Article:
When you’re in the market for a new car, you might decide to do a trade-in at the dealership rather than sell your car directly to another party. Selling it yourself could net you more money, but it also means advertising, setting up meetings and test drives with potential buyers and possibly having deals fall through. See how you can increase your car’s trade-in value so you can purchase the car you want.
How Trade-In Value Is Determined
Although you’ll get less money if you trade in your car, the process is much easier and you can still negotiate to get the best possible price. The actual trade-in value is based on several factors:
Make/Model/Popularity: Some brands, like Hondas and Toyotas, traditionally have better car trade-in value because they command higher resale prices for dealers. Certain individual car models also get a higher trade-in price because of their desirability, like popular sports cars.
Age and Mileage: Newer cars are typically worth more because many used car buyers are bargain hunters looking for late-model vehicles at attractive prices, which makes them easy to sell. Older vehicles with low car mileage get good trade-in offers too, because buyers like cars that were only gently used by prior owners.
Condition: A car’s model, age and mileage don’t matter if it’s in poor shape. Dealers don’t want dirty cars with chips, scratches, dents, torn upholstery and other signs of an uncaring owner because those vehicles are hard to sell to finicky used car buyers.
Dealers are concerned about these factors because their profit on reselling trade-ins can hit thousands of dollars for a popular make and model in good shape, far exceeding the typical profit margin on a new vehicle of less than $1,000. That’s why you should research your car’s value and negotiate a fair trade-in price based on the wholesale value. The dealer will still make money by selling it at a higher retail price.
How to Increase Your Car’s Trade-In Value
You can influence the factors that determine trade-in value and make your car more attractive. Here are six ways to increase a car’s trade-in value:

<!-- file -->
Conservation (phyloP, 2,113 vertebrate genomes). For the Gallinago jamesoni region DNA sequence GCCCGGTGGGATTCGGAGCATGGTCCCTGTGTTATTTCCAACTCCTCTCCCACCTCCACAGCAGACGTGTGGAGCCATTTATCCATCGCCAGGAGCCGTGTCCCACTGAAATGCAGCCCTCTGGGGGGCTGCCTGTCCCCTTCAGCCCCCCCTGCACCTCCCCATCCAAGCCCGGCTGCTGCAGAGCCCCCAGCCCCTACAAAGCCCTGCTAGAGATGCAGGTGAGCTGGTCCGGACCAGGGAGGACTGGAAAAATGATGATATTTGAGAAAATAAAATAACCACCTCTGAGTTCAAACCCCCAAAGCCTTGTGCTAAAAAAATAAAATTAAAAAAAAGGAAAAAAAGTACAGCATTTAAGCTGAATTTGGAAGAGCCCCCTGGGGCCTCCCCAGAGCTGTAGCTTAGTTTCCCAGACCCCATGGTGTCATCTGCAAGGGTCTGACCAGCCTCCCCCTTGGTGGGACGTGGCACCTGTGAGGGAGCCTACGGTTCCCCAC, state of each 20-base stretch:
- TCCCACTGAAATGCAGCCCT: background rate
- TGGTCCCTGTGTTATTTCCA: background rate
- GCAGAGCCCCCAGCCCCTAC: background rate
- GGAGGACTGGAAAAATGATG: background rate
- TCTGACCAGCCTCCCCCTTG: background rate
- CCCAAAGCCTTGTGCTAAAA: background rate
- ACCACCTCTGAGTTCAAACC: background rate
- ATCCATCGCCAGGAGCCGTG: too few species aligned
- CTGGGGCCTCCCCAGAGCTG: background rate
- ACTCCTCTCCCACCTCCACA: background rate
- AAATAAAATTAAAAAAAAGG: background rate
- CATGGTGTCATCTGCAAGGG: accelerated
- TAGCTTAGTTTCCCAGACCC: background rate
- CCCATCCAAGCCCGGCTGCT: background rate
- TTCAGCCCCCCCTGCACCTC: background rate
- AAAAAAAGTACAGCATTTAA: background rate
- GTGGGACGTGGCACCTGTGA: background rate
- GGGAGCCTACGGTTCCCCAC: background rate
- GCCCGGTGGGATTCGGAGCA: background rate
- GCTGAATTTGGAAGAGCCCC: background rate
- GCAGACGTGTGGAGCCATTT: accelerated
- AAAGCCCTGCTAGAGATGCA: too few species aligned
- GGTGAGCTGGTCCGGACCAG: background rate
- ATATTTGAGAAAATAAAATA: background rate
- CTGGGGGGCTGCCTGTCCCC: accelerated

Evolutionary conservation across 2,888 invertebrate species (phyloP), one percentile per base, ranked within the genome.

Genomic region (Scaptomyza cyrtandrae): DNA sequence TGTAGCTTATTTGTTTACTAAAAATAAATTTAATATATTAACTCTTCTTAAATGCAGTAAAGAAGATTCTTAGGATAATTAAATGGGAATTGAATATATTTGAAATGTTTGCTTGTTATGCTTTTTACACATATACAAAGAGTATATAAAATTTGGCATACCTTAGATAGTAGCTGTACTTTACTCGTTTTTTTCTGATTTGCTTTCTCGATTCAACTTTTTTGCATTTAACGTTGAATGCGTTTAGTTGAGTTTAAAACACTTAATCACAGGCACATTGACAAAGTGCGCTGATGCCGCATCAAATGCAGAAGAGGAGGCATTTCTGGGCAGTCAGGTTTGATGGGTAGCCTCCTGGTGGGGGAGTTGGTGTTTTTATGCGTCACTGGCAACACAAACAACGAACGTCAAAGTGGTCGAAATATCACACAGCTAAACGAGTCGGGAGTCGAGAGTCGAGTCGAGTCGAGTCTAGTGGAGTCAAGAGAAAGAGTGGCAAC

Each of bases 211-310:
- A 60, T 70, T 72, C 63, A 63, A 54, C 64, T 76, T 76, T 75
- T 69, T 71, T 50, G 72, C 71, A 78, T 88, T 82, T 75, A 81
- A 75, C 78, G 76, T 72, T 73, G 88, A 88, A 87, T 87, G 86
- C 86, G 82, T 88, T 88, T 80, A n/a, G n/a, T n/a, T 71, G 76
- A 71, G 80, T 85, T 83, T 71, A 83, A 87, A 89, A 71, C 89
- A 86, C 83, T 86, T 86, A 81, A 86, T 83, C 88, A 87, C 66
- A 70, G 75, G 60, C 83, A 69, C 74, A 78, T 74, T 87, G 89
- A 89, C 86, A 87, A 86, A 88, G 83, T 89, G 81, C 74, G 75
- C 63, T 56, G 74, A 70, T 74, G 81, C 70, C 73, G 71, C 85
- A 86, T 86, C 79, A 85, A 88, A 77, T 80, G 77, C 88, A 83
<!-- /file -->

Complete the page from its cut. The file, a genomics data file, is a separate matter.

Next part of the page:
1. Make It Shine With Car Detailing
First impressions count, so investing in a full car detailing pays dividends in trade-in value. When your vehicle is sparkling clean, it gives the impression that it’s been well maintained, which can up the dealer’s offer by several hundred dollars.
If you don’t want to spend money on professional car detailing, do the job yourself. You can give the car a thorough wash and wax to make the exterior shine, then wipe down and vacuum the interior. Don’t neglect the tires when you’re making the rest of the car look good. Wash away the dirt, then polish the tires with a product to bring out the shine. Also, if the floor mats still look shabby after they’re cleaned, invest in an inexpensive new set.
2. Don’t Look Desperate
Don’t clean the car out completely if you don’t want to appear too desperate to get rid of it. If all your personal belongings are gone, the dealer might think you’re so eager to get a new vehicle that you’ll go for a low-ball car trade-in deal. Leaving some possessions inside gives you room to believably say you’re still shopping around.
3. Make Sure the Tires Are Good
You don’t have to replace the tires before you trade in your car if they’re in reasonably good shape, but consider getting an inexpensive set if the current tires have little to no tread. Otherwise, the dealership might focus on the bad tires as a reason to lower the trade-in price. If your tires are decent overall but are marred with curb rash, have them repaired. It’s a low-cost fix that might net you a higher car trade-in value.
4. Do Some Minor Car Repair
You might have lived with little annoyances — like sticking door latches, for example — for so long that you barely notice them; however, trading in a car with problems can net you less money. A dealer will spot issues right away and get the impression that you didn’t do a good job maintaining the car. Invest in car repair for small issues to get big pay-offs on the trade-in price; this goes for minor bodywork like dents and scratches, too.
A car repair as minor as fixing a burned-out headlight or buffing out a scratch supports the impression that you took good care of the car — and doesn’t cost you very much.
5. Show Documentation of Your Car’s Good Condition
Even though good looks might impress a dealer at first glance, you’ll get a better trade-in value if you have the documents to back it up. Bring oil change records and other maintenance-related paperwork to show that your car was well kept. If it’s never been in an accident, present a CarFax or Experian report to prove it.
6. Shop Around for the Best Trade-in Price
Research your vehicle’s trade-in price before you negotiate so you know if an offer is fair. You can find a number of online sources for checking out your car’s trade-in value — like Kelley Blue Book, Edmunds and NADA, to name a few. Remember to figure in some profit for the dealer when you research prices.
When negotiating car trade-in deals, don’t make the first offer. Let the salesperson give you a price first. If it’s too low, you can always counteroffer and back it up with research on the car’s value.
You don’t have to accept the first figure, or any subsequent trade-in price, a dealership offers for your car. Get purchase offers from other dealerships and sell your car to one of them if that makes more financial sense, or use their offers as a bargaining tool. You might want to find a dealer that specializes in used cars if you have a vehicle in good condition with low car mileage, or you can bring your car to a dealership that sells the same make as your vehicle.